As a food activist, I can explain to fellow advocates that our accountability to human beings presupposes our commitment to local food chains, organic produce, and craft production. Our collective resistance cannot be disavowed from the brutal history and experience of oppressed people. To do so would be to plan for a harvest, ignoring what you’ve sown.
Prioritizing racial equity within the good food movement requires an intentional shift from the disheartening spectrum of white responses to the racial realities of People of Color (POC). From the insidious sting of passive indifference, to hefty white savior complexes, to culturally appropriative recipes and restaurants, to the straight-up exploitation of black and brown bodies, such responses do not engender trust of folks of color toward their white counterparts. It’s one thing to show up and protest. It’s another to ask “Why are you really here? And for whom?”
Our multiracial movement building needs to be fueled by reconciliation and atonement. Food spaces and food people are unique champions to create room for, and facilitate, this healing. Unpacking this racial trauma is best served over warming bowls of peppery oxtail stew or silky dhansak. These conversations should occur everywhere and all the time, particularly in school cafeterias, food pantries, church kitchens, public parks, and at dining room tables. And white people will have to examine themselves, and with each other first; unexamined privilege is a conditional dinner invite.
Creating anti-racist food spaces to dismantle white supremacy and patriarchy is a nourishing, worthwhile endeavor, with a few ground rules to start:
Our Care Has Multitudes. We can care about multiple things at the same time. A conversation on race is not a distraction from, say, the fight to change federal school lunch policies. An intersectional approach requires that we acknowledge the different ways in which systemic oppression harms folks based on their multiple identities. Therefore, the experiences and everyday worry of women, immigrants, POCs, queer, and trans folk can and should inform our work and priorities in the good food movement.
Educate Yourself. External organizing takes internal work and personal accountability and education. This work will be painful. Take the time to learn and honor people of color, past and present, who have toiled for racial justice, without their emotional labor or heavy lifting.
Decolonize Decision-Making. Creating space for resistance and reconciliation requires POC leadership from the start, from menu planning to choosing spaces, designing meal service to conversation facilitation. Resist good white intentions for the sake of POC mutual consent, trust, and ownership to foster safe, welcoming experiences for everyone.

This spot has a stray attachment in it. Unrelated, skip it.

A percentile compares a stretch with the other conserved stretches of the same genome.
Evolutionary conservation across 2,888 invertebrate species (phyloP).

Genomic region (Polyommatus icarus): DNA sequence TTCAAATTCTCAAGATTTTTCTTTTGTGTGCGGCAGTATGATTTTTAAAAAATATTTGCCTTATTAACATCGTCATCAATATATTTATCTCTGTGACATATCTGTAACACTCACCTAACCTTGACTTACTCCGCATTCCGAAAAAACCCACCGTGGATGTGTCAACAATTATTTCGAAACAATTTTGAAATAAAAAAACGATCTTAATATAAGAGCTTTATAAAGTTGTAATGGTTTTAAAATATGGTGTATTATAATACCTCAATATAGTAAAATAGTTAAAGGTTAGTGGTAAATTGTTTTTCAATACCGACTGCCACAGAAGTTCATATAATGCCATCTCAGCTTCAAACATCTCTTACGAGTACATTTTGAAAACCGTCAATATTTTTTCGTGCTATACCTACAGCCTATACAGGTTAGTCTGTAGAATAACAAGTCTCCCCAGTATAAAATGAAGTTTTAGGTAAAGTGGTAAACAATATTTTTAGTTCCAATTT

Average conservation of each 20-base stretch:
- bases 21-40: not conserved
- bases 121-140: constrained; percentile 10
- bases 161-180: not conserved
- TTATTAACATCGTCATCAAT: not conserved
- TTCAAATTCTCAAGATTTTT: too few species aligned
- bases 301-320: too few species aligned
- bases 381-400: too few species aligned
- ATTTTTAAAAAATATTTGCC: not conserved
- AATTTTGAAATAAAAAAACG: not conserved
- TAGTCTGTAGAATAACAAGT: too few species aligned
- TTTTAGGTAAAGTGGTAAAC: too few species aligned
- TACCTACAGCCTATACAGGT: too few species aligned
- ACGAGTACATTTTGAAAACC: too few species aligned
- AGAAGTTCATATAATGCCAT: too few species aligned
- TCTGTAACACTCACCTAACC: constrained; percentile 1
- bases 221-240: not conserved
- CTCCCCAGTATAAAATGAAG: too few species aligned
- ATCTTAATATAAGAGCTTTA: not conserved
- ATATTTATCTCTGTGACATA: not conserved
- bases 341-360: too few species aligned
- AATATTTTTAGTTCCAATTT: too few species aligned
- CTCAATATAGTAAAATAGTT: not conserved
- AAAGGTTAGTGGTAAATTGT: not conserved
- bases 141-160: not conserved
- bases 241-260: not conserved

Shift or Step Back. Power paradigms exist within institutions and individual conversations. Simple tactics, including listening to listen, taking up less space with one’s feelings of guilt and shame, avoiding micro-aggressions, prioritizing “solutions” over process, are necessary for constructive dialogue. Prioritize non-hegemonic, non-white experiences.
Recognize the Debt. Acknowledge the ways that you have benefited from your social status, even if you didn’t ask for it or earn it. From the land one occupies or farms, to food culture co-opted for cool points, to the fresh produce on our plates, it’s likely that privilege sits on the backs of exploited folks of color. Any anti-racist conversation or space must start from this recognition.
Become an Accomplice, Not an Ally. Accomplices willingly accept the consequences and risk associated with collective liberation, whether emotional, financial, or physical. Allies center themselves and intentions in resistance work, comfortably and temporarily, behind battle lines. This work must be done side by side with unrelenting and fierce solidarity, weaponizing privilege and understanding that true justice comes with civil disobedience.
In my work, we seek to nourish so that we may resist. An intersectional approach to our good food work will require a new level of accountability and difficult conversations among our movement. I’m tired of having “the talk” with my little brother. But hopefully, with these meaningful, action-oriented conversations around the dinner table, I won’t have them with my son.
Shakirah Simley is a writer, educator, and community organizer in San Francisco. She has over a decade of experience working on food equity policy issues, as well with national youth organizing and labor unionization campaigns. She is a 2017 Fellow for the Stone Barns Center for Food and Agriculture, former Community Director for Bi-Rite and its Family of Businesses in SF, and is the co-founder of Nourish|Resist, a multiracial organizing collaborative dedicated to using food spaces and people as tools for collective resistance. She received her M.A. from the University of Gastronomic Sciences via a Fulbright scholarship, and was honored as one of Zagat’s ’30 under 30′.